Accredited Standards Committee Doc. No.: L2/98-414

NCITS* Date: 02 December, 1998

L2, Codes and Character Sets Projects: 12-M, 13-M

Reference: L2/98-280

Reply to: Edwin Hart

To: L2 Applied Physics Laboratory

11100 Johns Hopkins Rd.

Laurel, MD 20723-6099

Voice: +1 443 778-6926

FAX: +1 443 778-1093


Subject: Question Vote to Withdraw X3.4 and X3.83

Action Requested: Reconsider

I believe that L2 made a serious mistake in voting to recommend that NCITC withdraw X3.4 and X3.83. Based on the information included here, I request that the L2 members reconsider the withdrawal.

X3.4-1986, 7-bit ASCII

The best reason for not withdrawing X3.4 is because it is a politically charged issue.

Other standards important to the information technology community reference X3.4 and use X3.4 as the base character-set.
The ANSI/ISO standard for the C programming language references X3.4 as the base character-set. The Internet standard for electronic mail (SMTP) references X3.4 as the base character-set. Moreover, the MIME standard (extension to SMTP) retains the 7-bit restriction of the SMTP standard.

7-bit ASCII has become ubiquitous and is referenced everywhere.
ASCII has immediate name-recognition by vendors and users of information technology. ANSI will destroy the trust of the public were it to withdraw the 7-bit ASCII standard.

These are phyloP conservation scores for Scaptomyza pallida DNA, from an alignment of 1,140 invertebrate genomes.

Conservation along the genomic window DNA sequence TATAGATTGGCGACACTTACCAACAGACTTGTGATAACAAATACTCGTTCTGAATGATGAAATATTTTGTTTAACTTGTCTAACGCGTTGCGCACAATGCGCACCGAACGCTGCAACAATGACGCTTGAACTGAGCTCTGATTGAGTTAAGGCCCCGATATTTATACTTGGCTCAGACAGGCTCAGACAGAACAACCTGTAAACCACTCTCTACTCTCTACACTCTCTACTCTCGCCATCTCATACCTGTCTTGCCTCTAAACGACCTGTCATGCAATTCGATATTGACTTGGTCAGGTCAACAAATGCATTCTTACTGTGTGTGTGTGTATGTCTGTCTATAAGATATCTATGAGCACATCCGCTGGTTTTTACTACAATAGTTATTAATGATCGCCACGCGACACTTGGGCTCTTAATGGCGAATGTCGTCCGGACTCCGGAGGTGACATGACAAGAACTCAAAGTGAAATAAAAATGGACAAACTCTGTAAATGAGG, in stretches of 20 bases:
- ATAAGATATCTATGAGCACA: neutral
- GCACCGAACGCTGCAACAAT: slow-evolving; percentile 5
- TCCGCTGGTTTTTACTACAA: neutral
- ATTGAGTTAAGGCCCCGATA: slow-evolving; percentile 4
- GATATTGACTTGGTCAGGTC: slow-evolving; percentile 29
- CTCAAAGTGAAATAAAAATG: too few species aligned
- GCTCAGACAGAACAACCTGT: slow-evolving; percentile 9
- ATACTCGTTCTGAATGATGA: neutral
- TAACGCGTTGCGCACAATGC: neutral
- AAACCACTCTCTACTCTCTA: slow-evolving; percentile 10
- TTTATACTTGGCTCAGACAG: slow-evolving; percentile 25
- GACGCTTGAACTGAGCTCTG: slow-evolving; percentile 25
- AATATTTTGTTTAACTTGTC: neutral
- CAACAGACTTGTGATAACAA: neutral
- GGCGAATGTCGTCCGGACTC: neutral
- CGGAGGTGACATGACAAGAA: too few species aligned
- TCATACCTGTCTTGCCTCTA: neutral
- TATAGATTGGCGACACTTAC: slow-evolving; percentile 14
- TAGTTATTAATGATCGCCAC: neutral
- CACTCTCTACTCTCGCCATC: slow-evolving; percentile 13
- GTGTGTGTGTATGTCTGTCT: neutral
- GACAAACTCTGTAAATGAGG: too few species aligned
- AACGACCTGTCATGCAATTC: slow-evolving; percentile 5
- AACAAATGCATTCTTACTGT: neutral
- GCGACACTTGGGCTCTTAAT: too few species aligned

X3.4 is not the same as the IRV of ISO/IEC 646-1991.
Although they share the same repertoire of graphic characters, X3.4 defines the control characters encoded in the C0 area but ISO/IEC 646 does not. This has implications on implementing 7-bit ASCII and conformance.

X3.83, US procedure for registering code table according to ISO 2375

X3.83 is not the same as ISO 2375.
ISO 2375 specifies a registry for coded character sets. X3.83 defines specific requirements and the procedure for the US to submit registration requests to the ISO registration authority for ISO 2375.

Although the US has not submitted any registrations for several years, I would still recommend not withdrawing this standard. If the US would need to register a coded character set, it would be easier to have the procedure in place rather than reinventing one.